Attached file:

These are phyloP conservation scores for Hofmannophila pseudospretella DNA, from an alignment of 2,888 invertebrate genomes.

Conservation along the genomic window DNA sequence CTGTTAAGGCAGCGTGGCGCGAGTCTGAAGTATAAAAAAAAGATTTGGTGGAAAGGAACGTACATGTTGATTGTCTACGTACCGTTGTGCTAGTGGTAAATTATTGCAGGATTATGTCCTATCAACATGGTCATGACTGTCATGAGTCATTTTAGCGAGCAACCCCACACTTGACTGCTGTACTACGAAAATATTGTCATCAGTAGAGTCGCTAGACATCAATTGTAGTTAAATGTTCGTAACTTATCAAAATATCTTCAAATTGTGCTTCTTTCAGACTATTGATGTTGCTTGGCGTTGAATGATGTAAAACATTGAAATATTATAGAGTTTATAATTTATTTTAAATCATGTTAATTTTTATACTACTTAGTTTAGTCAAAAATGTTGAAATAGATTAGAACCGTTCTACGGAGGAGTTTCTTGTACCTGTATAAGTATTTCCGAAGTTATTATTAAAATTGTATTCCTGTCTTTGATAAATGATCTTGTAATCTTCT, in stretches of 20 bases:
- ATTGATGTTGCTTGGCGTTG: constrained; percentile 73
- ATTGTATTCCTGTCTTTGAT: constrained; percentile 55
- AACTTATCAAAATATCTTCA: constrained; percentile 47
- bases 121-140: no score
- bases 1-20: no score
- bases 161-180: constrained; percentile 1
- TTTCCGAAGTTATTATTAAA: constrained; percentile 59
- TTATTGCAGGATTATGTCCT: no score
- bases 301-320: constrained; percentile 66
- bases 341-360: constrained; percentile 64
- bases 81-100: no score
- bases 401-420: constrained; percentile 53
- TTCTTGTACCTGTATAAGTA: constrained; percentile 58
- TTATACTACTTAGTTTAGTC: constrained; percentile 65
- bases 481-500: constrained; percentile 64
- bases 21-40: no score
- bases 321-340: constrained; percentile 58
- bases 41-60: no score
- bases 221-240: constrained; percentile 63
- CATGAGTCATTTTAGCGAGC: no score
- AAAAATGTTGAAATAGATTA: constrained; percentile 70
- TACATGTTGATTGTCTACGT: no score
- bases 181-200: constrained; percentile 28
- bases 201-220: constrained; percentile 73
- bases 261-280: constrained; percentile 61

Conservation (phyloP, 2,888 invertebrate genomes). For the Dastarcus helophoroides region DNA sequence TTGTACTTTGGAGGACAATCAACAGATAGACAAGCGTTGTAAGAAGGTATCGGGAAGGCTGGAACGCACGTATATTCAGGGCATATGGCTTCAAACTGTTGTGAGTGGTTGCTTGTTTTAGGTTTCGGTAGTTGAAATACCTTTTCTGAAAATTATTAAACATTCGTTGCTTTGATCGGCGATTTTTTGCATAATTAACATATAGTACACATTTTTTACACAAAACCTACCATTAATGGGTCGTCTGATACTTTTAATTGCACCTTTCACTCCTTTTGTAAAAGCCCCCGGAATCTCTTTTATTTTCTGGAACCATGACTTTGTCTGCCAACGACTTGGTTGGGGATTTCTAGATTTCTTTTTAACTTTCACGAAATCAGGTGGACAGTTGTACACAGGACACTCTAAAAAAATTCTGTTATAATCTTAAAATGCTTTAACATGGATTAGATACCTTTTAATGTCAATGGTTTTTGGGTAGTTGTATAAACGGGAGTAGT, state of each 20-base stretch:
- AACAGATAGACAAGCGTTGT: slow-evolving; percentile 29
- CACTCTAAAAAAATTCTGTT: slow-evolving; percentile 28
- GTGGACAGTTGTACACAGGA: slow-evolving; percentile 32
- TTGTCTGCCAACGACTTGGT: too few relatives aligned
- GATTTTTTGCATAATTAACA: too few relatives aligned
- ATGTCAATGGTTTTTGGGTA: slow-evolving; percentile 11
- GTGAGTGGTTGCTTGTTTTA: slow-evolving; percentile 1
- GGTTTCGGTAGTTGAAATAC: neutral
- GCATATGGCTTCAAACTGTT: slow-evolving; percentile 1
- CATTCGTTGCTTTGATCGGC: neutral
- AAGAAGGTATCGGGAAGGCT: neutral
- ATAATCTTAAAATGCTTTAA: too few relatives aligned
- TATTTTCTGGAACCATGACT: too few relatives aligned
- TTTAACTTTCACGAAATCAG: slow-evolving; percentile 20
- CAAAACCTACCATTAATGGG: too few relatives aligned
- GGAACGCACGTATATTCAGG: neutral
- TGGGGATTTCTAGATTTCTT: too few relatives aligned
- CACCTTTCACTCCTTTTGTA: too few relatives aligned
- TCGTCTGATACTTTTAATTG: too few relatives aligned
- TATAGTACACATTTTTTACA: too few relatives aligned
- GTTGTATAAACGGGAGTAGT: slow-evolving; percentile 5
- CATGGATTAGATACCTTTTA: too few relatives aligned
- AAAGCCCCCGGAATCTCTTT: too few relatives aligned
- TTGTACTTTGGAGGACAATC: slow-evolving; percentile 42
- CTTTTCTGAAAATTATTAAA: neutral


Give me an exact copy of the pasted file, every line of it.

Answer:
These are phyloP conservation scores for Hofmannophila pseudospretella DNA, from an alignment of 2,888 invertebrate genomes.

Conservation along the genomic window DNA sequence CTGTTAAGGCAGCGTGGCGCGAGTCTGAAGTATAAAAAAAAGATTTGGTGGAAAGGAACGTACATGTTGATTGTCTACGTACCGTTGTGCTAGTGGTAAATTATTGCAGGATTATGTCCTATCAACATGGTCATGACTGTCATGAGTCATTTTAGCGAGCAACCCCACACTTGACTGCTGTACTACGAAAATATTGTCATCAGTAGAGTCGCTAGACATCAATTGTAGTTAAATGTTCGTAACTTATCAAAATATCTTCAAATTGTGCTTCTTTCAGACTATTGATGTTGCTTGGCGTTGAATGATGTAAAACATTGAAATATTATAGAGTTTATAATTTATTTTAAATCATGTTAATTTTTATACTACTTAGTTTAGTCAAAAATGTTGAAATAGATTAGAACCGTTCTACGGAGGAGTTTCTTGTACCTGTATAAGTATTTCCGAAGTTATTATTAAAATTGTATTCCTGTCTTTGATAAATGATCTTGTAATCTTCT, in stretches of 20 bases:
- ATTGATGTTGCTTGGCGTTG: constrained; percentile 73
- ATTGTATTCCTGTCTTTGAT: constrained; percentile 55
- AACTTATCAAAATATCTTCA: constrained; percentile 47
- bases 121-140: no score
- bases 1-20: no score
- bases 161-180: constrained; percentile 1
- TTTCCGAAGTTATTATTAAA: constrained; percentile 59
- TTATTGCAGGATTATGTCCT: no score
- bases 301-320: constrained; percentile 66
- bases 341-360: constrained; percentile 64
- bases 81-100: no score
- bases 401-420: constrained; percentile 53
- TTCTTGTACCTGTATAAGTA: constrained; percentile 58
- TTATACTACTTAGTTTAGTC: constrained; percentile 65
- bases 481-500: constrained; percentile 64
- bases 21-40: no score
- bases 321-340: constrained; percentile 58
- bases 41-60: no score
- bases 221-240: constrained; percentile 63
- CATGAGTCATTTTAGCGAGC: no score
- AAAAATGTTGAAATAGATTA: constrained; percentile 70
- TACATGTTGATTGTCTACGT: no score
- bases 181-200: constrained; percentile 28
- bases 201-220: constrained; percentile 73
- bases 261-280: constrained; percentile 61

Conservation (phyloP, 2,888 invertebrate genomes). For the Dastarcus helophoroides region DNA sequence TTGTACTTTGGAGGACAATCAACAGATAGACAAGCGTTGTAAGAAGGTATCGGGAAGGCTGGAACGCACGTATATTCAGGGCATATGGCTTCAAACTGTTGTGAGTGGTTGCTTGTTTTAGGTTTCGGTAGTTGAAATACCTTTTCTGAAAATTATTAAACATTCGTTGCTTTGATCGGCGATTTTTTGCATAATTAACATATAGTACACATTTTTTACACAAAACCTACCATTAATGGGTCGTCTGATACTTTTAATTGCACCTTTCACTCCTTTTGTAAAAGCCCCCGGAATCTCTTTTATTTTCTGGAACCATGACTTTGTCTGCCAACGACTTGGTTGGGGATTTCTAGATTTCTTTTTAACTTTCACGAAATCAGGTGGACAGTTGTACACAGGACACTCTAAAAAAATTCTGTTATAATCTTAAAATGCTTTAACATGGATTAGATACCTTTTAATGTCAATGGTTTTTGGGTAGTTGTATAAACGGGAGTAGT, state of each 20-base stretch:
- AACAGATAGACAAGCGTTGT: slow-evolving; percentile 29
- CACTCTAAAAAAATTCTGTT: slow-evolving; percentile 28
- GTGGACAGTTGTACACAGGA: slow-evolving; percentile 32
- TTGTCTGCCAACGACTTGGT: too few relatives aligned
- GATTTTTTGCATAATTAACA: too few relatives aligned
- ATGTCAATGGTTTTTGGGTA: slow-evolving; percentile 11
- GTGAGTGGTTGCTTGTTTTA: slow-evolving; percentile 1
- GGTTTCGGTAGTTGAAATAC: neutral
- GCATATGGCTTCAAACTGTT: slow-evolving; percentile 1
- CATTCGTTGCTTTGATCGGC: neutral
- AAGAAGGTATCGGGAAGGCT: neutral
- ATAATCTTAAAATGCTTTAA: too few relatives aligned
- TATTTTCTGGAACCATGACT: too few relatives aligned
- TTTAACTTTCACGAAATCAG: slow-evolving; percentile 20
- CAAAACCTACCATTAATGGG: too few relatives aligned
- GGAACGCACGTATATTCAGG: neutral
- TGGGGATTTCTAGATTTCTT: too few relatives aligned
- CACCTTTCACTCCTTTTGTA: too few relatives aligned
- TCGTCTGATACTTTTAATTG: too few relatives aligned
- TATAGTACACATTTTTTACA: too few relatives aligned
- GTTGTATAAACGGGAGTAGT: slow-evolving; percentile 5
- CATGGATTAGATACCTTTTA: too few relatives aligned
- AAAGCCCCCGGAATCTCTTT: too few relatives aligned
- TTGTACTTTGGAGGACAATC: slow-evolving; percentile 42
- CTTTTCTGAAAATTATTAAA: neutral